LONDON (Reuters) – Britain’s COVID-19 mortality rate approached 10,000 on Saturday after health officials reported 917 deaths in hospital, while Prime Minister Boris Johnson continued to make “very good progress” in recovery from the virus.
The UK has now reported 9,875 deaths due to the coronavirus pandemic, the fifth highest national rate in the world, and the increase on Saturday is the second running day that the number of dead has risen by more than 900.
Nearly 80,000 people in the UK tested positive for the virus, including Johnson, who is still in the early stages of recovery in the hospital ward after spending three nights in intensive care.
“The prime minister continues to make very good progress,” a Downing Street spokesman said.
On Friday, his office said Johnson was back on his feet while a British newspaper reported he was watching a film and reading a letter sent to him buying his pregnant fiancee Carrie Symonds, who herself suffered from symptoms of COVID-19.
The UK imposed a lockdown three weeks ago in an effort to curb the spread of the virus and ministers have appealed to Britons to comply with a ban on social gatherings over the Easter weekend when many countries have been bathed in fine spring weather.
“STAY AT HOME”
“People have to stay home unless there is a very good reason not to do it,” said health minister Matt Hancock.
The message came because the government was under increasing pressure to detail how long tighter restrictions on movement would last, with closures meaning many businesses could not operate.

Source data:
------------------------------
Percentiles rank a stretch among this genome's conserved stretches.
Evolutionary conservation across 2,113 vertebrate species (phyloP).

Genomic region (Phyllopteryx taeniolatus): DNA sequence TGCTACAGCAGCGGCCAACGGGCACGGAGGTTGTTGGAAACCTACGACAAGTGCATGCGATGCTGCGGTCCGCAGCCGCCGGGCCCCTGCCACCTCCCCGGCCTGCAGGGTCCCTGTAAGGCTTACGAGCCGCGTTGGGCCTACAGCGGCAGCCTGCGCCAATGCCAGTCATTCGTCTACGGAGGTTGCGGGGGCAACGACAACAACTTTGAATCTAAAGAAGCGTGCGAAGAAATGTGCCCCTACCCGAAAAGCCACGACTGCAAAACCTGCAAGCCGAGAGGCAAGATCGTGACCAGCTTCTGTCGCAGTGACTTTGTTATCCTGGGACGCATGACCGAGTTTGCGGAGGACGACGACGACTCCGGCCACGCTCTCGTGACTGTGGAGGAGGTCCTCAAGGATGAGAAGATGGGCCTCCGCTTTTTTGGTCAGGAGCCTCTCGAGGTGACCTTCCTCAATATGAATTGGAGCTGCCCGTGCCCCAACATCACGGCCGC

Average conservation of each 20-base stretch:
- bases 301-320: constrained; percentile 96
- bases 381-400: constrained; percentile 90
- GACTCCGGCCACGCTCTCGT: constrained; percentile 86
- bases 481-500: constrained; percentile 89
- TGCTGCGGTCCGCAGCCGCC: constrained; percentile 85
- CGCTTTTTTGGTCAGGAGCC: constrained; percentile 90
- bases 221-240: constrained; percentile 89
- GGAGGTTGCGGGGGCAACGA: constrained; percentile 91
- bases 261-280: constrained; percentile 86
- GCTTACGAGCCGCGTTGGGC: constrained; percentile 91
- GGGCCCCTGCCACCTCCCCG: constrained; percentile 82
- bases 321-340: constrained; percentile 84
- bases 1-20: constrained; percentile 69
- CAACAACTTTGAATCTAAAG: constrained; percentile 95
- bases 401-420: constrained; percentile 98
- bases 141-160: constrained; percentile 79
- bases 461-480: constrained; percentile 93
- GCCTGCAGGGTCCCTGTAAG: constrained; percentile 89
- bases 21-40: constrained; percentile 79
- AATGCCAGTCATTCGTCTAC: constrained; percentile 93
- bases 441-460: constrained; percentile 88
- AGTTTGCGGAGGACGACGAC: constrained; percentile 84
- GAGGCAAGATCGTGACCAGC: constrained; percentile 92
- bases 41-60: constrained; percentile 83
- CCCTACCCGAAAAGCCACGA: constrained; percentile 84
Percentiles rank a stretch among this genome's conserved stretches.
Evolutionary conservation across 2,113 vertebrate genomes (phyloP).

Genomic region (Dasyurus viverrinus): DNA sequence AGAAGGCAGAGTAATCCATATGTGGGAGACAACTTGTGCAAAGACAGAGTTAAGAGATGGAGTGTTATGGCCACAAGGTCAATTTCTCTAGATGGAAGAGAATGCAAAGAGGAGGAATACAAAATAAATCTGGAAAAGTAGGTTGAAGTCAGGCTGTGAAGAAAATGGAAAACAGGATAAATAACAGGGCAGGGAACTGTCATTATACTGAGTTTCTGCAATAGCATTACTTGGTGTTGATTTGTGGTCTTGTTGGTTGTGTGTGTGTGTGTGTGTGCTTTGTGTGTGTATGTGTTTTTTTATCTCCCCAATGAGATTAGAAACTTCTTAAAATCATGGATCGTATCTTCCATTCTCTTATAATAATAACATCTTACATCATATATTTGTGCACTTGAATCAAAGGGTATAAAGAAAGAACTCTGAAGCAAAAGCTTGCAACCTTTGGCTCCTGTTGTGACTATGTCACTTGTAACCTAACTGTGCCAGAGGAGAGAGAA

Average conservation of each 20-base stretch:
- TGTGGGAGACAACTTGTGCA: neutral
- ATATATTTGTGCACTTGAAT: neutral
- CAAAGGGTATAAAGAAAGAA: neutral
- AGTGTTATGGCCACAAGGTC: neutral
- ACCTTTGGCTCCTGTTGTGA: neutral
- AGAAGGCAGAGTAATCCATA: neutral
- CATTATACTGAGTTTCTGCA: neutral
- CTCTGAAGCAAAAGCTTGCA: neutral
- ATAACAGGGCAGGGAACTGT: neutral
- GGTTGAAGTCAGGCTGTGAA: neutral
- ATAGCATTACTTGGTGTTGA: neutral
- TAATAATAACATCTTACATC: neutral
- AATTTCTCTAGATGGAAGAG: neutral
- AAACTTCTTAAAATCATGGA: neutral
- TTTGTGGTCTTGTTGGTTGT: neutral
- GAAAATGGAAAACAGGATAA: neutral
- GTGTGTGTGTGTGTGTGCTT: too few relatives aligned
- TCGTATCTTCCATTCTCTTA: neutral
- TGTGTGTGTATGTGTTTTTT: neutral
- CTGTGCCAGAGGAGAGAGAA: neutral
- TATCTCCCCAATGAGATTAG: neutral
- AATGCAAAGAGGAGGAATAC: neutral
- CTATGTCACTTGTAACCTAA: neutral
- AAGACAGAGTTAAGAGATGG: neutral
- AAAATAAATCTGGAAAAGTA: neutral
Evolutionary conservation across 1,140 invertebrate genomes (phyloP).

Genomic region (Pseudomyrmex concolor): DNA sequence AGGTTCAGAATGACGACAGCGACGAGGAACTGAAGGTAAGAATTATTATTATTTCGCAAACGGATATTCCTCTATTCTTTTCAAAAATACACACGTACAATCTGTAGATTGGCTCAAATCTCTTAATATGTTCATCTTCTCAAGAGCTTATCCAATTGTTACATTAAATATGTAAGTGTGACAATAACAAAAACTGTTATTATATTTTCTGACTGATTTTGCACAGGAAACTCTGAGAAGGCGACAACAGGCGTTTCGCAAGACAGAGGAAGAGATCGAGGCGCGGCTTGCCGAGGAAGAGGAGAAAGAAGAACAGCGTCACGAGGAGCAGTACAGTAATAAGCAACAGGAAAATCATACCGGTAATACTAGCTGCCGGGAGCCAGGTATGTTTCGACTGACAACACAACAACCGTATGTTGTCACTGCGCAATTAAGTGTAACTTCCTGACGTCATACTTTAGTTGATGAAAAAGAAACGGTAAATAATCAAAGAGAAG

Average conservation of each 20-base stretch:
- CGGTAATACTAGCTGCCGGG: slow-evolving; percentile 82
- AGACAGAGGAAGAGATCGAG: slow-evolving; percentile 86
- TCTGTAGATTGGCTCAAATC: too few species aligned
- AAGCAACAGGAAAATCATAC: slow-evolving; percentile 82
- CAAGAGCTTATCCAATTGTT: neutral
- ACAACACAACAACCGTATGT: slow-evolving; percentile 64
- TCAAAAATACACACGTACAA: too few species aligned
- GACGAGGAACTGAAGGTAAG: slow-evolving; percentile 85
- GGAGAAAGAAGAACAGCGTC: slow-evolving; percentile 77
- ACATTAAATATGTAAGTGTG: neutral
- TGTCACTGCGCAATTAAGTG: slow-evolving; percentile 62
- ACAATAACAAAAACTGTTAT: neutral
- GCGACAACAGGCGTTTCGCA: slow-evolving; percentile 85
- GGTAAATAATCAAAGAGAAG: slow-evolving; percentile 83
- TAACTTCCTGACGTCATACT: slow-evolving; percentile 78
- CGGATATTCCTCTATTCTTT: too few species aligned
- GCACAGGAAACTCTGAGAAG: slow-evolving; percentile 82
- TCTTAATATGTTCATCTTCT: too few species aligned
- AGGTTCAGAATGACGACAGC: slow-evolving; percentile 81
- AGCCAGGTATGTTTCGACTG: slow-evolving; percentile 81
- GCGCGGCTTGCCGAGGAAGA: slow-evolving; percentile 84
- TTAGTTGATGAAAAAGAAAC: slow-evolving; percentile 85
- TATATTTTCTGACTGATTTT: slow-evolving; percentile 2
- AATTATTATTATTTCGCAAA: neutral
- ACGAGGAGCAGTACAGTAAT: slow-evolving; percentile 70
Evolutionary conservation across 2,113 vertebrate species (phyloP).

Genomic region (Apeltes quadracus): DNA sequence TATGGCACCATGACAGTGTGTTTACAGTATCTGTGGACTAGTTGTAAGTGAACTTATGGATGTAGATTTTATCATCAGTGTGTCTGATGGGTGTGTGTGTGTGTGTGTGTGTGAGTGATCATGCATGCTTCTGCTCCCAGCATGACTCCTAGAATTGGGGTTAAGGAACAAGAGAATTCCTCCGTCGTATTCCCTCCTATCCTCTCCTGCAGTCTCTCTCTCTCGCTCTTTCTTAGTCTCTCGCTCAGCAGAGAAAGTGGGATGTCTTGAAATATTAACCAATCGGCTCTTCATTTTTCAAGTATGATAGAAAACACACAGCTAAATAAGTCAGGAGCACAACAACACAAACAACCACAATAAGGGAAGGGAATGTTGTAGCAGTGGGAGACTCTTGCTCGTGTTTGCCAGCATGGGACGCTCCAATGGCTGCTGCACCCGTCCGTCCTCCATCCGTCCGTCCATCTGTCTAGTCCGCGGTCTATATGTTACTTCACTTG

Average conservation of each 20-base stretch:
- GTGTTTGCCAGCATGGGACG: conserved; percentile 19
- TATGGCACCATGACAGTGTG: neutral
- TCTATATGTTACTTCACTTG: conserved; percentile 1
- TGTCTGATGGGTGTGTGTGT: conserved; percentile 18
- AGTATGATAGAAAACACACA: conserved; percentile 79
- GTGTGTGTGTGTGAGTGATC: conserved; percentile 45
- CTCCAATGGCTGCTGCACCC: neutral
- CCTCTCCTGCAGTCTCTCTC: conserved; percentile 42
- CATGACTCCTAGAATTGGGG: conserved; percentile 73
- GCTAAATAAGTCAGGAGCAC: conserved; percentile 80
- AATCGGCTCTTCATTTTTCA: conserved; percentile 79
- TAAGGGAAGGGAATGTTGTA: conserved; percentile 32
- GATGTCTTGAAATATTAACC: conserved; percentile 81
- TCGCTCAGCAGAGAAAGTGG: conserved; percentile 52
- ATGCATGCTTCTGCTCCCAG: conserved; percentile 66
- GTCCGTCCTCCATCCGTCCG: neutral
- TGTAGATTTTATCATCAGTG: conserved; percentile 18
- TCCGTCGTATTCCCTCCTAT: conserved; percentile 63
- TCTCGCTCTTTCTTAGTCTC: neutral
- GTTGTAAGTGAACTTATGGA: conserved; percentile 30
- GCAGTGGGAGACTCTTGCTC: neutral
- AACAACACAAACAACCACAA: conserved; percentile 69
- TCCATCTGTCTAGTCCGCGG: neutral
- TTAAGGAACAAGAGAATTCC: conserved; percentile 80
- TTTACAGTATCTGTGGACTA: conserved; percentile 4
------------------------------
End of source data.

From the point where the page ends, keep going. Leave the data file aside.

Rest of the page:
The ministers said Britain needed to get past the peak of the outbreak before changes could be made, and Hancock said although the number of hospital admissions had begun to spread evenly, there was not enough evidence to have confidence that they had passed the worst.
“Our assessment is that we haven’t reached there yet. “We have not looked flat enough to be able to say that we have reached a peak,” he told BBC radio.
A decision on locking will not be made until next week the government has said, and some scientists have suggested the peak may still be a break. Hancock said “no one knows” when that would happen.
“There are various kinds of suggestions. Their job is to make the best estimates and advise us and we have many different suggestions from different scientists,” he said.
The death rate is also expected to increase over the next few days, health officials have warned, but they say they hope that the closure will mean that the total number of deaths will be below 20,000.
LACK OF PROTECTIVE TOOLS
Johnson initially took a simpler response to the plague than other European leaders, but changed tactics when projections showed a quarter of a million people could die in Britain.
The government has come under fire for initial responses and lack of preparedness, and on Saturday there was criticism from doctors and nurses who said that they had to treat patients without proper personal protective equipment (PPE) such as masks and gloves.
Among those who died after testing positive for COVID-19 were 19 health workers including 11 doctors.
The British Medical Association, which represents doctors, said medical officers faced a “heartbreaking” decision about whether to treat patients without proper protection and put themselves at risk.
The Royal College of Nursing said they got a call about the shortcomings, saying some staff were “scared”.
Hancock said 761 million PPE items had been sent to 1.4 million staff working for the National Health Service but there were problems in making sure it reached the front line.
“Clearly there is more to be done to ensure that everyone who needs it gets the PPE they need,” he said.
(This version of the story adds words dropped from paragraph two.)
Editing by Toby Chopra and David Evans
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